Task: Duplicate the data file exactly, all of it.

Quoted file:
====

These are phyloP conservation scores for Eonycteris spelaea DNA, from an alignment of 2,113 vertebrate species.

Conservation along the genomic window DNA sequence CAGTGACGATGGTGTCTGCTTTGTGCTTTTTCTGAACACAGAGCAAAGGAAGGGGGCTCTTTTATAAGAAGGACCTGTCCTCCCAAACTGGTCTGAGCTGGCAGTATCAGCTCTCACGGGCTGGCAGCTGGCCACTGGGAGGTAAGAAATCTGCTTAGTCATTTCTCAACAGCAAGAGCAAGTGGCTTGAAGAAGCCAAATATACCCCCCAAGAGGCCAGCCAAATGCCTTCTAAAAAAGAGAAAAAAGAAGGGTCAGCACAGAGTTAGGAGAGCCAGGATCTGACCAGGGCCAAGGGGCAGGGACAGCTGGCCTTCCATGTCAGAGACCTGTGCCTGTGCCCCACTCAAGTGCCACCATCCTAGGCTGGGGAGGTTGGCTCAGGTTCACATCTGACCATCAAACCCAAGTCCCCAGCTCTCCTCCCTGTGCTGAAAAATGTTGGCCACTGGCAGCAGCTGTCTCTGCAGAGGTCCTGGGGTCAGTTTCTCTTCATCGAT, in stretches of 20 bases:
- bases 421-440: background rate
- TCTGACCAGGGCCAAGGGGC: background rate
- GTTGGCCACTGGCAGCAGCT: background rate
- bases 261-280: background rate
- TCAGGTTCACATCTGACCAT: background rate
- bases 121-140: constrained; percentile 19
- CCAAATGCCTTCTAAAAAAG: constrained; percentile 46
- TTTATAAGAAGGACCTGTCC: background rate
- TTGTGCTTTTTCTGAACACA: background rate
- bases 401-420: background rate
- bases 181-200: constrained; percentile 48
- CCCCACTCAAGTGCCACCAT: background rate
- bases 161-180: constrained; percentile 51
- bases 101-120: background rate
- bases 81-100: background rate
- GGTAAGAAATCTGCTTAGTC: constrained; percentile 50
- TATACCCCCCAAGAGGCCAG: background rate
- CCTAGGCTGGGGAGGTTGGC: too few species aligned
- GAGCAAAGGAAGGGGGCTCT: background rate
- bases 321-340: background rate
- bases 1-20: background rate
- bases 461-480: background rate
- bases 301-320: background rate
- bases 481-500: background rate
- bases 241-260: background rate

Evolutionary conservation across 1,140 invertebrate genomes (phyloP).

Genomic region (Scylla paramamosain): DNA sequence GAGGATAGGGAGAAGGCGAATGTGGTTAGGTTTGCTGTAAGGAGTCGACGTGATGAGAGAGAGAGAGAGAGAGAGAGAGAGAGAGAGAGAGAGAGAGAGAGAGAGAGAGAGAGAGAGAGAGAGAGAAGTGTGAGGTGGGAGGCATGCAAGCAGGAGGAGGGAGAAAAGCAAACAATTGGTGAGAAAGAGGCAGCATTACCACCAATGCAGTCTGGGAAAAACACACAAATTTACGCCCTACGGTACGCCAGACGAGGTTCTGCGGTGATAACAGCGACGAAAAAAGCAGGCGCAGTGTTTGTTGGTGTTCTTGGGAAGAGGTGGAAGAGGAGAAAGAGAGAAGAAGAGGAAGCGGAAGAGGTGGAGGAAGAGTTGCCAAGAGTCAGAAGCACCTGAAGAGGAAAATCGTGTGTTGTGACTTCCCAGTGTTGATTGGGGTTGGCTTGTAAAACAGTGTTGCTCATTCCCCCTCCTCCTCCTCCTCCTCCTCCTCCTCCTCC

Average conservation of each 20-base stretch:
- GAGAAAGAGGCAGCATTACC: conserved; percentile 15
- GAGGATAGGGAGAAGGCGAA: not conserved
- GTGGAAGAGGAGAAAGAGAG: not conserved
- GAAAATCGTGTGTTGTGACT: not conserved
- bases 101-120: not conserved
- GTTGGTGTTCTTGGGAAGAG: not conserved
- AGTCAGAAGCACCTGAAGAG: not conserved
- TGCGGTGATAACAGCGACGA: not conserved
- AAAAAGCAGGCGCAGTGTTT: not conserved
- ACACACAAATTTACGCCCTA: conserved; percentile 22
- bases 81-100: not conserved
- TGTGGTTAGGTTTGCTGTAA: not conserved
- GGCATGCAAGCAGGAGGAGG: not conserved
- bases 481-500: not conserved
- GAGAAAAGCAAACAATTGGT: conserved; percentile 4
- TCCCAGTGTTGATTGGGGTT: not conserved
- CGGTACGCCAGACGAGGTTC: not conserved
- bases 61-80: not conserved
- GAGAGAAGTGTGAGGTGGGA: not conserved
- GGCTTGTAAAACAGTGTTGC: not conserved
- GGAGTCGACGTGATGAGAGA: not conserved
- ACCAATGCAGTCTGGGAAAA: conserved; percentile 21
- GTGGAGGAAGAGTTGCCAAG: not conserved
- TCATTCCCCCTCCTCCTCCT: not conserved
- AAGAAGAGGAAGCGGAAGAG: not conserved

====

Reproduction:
These are phyloP conservation scores for Eonycteris spelaea DNA, from an alignment of 2,113 vertebrate species.

Conservation along the genomic window DNA sequence CAGTGACGATGGTGTCTGCTTTGTGCTTTTTCTGAACACAGAGCAAAGGAAGGGGGCTCTTTTATAAGAAGGACCTGTCCTCCCAAACTGGTCTGAGCTGGCAGTATCAGCTCTCACGGGCTGGCAGCTGGCCACTGGGAGGTAAGAAATCTGCTTAGTCATTTCTCAACAGCAAGAGCAAGTGGCTTGAAGAAGCCAAATATACCCCCCAAGAGGCCAGCCAAATGCCTTCTAAAAAAGAGAAAAAAGAAGGGTCAGCACAGAGTTAGGAGAGCCAGGATCTGACCAGGGCCAAGGGGCAGGGACAGCTGGCCTTCCATGTCAGAGACCTGTGCCTGTGCCCCACTCAAGTGCCACCATCCTAGGCTGGGGAGGTTGGCTCAGGTTCACATCTGACCATCAAACCCAAGTCCCCAGCTCTCCTCCCTGTGCTGAAAAATGTTGGCCACTGGCAGCAGCTGTCTCTGCAGAGGTCCTGGGGTCAGTTTCTCTTCATCGAT, in stretches of 20 bases:
- bases 421-440: background rate
- TCTGACCAGGGCCAAGGGGC: background rate
- GTTGGCCACTGGCAGCAGCT: background rate
- bases 261-280: background rate
- TCAGGTTCACATCTGACCAT: background rate
- bases 121-140: constrained; percentile 19
- CCAAATGCCTTCTAAAAAAG: constrained; percentile 46
- TTTATAAGAAGGACCTGTCC: background rate
- TTGTGCTTTTTCTGAACACA: background rate
- bases 401-420: background rate
- bases 181-200: constrained; percentile 48
- CCCCACTCAAGTGCCACCAT: background rate
- bases 161-180: constrained; percentile 51
- bases 101-120: background rate
- bases 81-100: background rate
- GGTAAGAAATCTGCTTAGTC: constrained; percentile 50
- TATACCCCCCAAGAGGCCAG: background rate
- CCTAGGCTGGGGAGGTTGGC: too few species aligned
- GAGCAAAGGAAGGGGGCTCT: background rate
- bases 321-340: background rate
- bases 1-20: background rate
- bases 461-480: background rate
- bases 301-320: background rate
- bases 481-500: background rate
- bases 241-260: background rate

Evolutionary conservation across 1,140 invertebrate genomes (phyloP).

Genomic region (Scylla paramamosain): DNA sequence GAGGATAGGGAGAAGGCGAATGTGGTTAGGTTTGCTGTAAGGAGTCGACGTGATGAGAGAGAGAGAGAGAGAGAGAGAGAGAGAGAGAGAGAGAGAGAGAGAGAGAGAGAGAGAGAGAGAGAGAGAAGTGTGAGGTGGGAGGCATGCAAGCAGGAGGAGGGAGAAAAGCAAACAATTGGTGAGAAAGAGGCAGCATTACCACCAATGCAGTCTGGGAAAAACACACAAATTTACGCCCTACGGTACGCCAGACGAGGTTCTGCGGTGATAACAGCGACGAAAAAAGCAGGCGCAGTGTTTGTTGGTGTTCTTGGGAAGAGGTGGAAGAGGAGAAAGAGAGAAGAAGAGGAAGCGGAAGAGGTGGAGGAAGAGTTGCCAAGAGTCAGAAGCACCTGAAGAGGAAAATCGTGTGTTGTGACTTCCCAGTGTTGATTGGGGTTGGCTTGTAAAACAGTGTTGCTCATTCCCCCTCCTCCTCCTCCTCCTCCTCCTCCTCCTCC

Average conservation of each 20-base stretch:
- GAGAAAGAGGCAGCATTACC: conserved; percentile 15
- GAGGATAGGGAGAAGGCGAA: not conserved
- GTGGAAGAGGAGAAAGAGAG: not conserved
- GAAAATCGTGTGTTGTGACT: not conserved
- bases 101-120: not conserved
- GTTGGTGTTCTTGGGAAGAG: not conserved
- AGTCAGAAGCACCTGAAGAG: not conserved
- TGCGGTGATAACAGCGACGA: not conserved
- AAAAAGCAGGCGCAGTGTTT: not conserved
- ACACACAAATTTACGCCCTA: conserved; percentile 22
- bases 81-100: not conserved
- TGTGGTTAGGTTTGCTGTAA: not conserved
- GGCATGCAAGCAGGAGGAGG: not conserved
- bases 481-500: not conserved
- GAGAAAAGCAAACAATTGGT: conserved; percentile 4
- TCCCAGTGTTGATTGGGGTT: not conserved
- CGGTACGCCAGACGAGGTTC: not conserved
- bases 61-80: not conserved
- GAGAGAAGTGTGAGGTGGGA: not conserved
- GGCTTGTAAAACAGTGTTGC: not conserved
- GGAGTCGACGTGATGAGAGA: not conserved
- ACCAATGCAGTCTGGGAAAA: conserved; percentile 21
- GTGGAGGAAGAGTTGCCAAG: not conserved
- TCATTCCCCCTCCTCCTCCT: not conserved
- AAGAAGAGGAAGCGGAAGAG: not conserved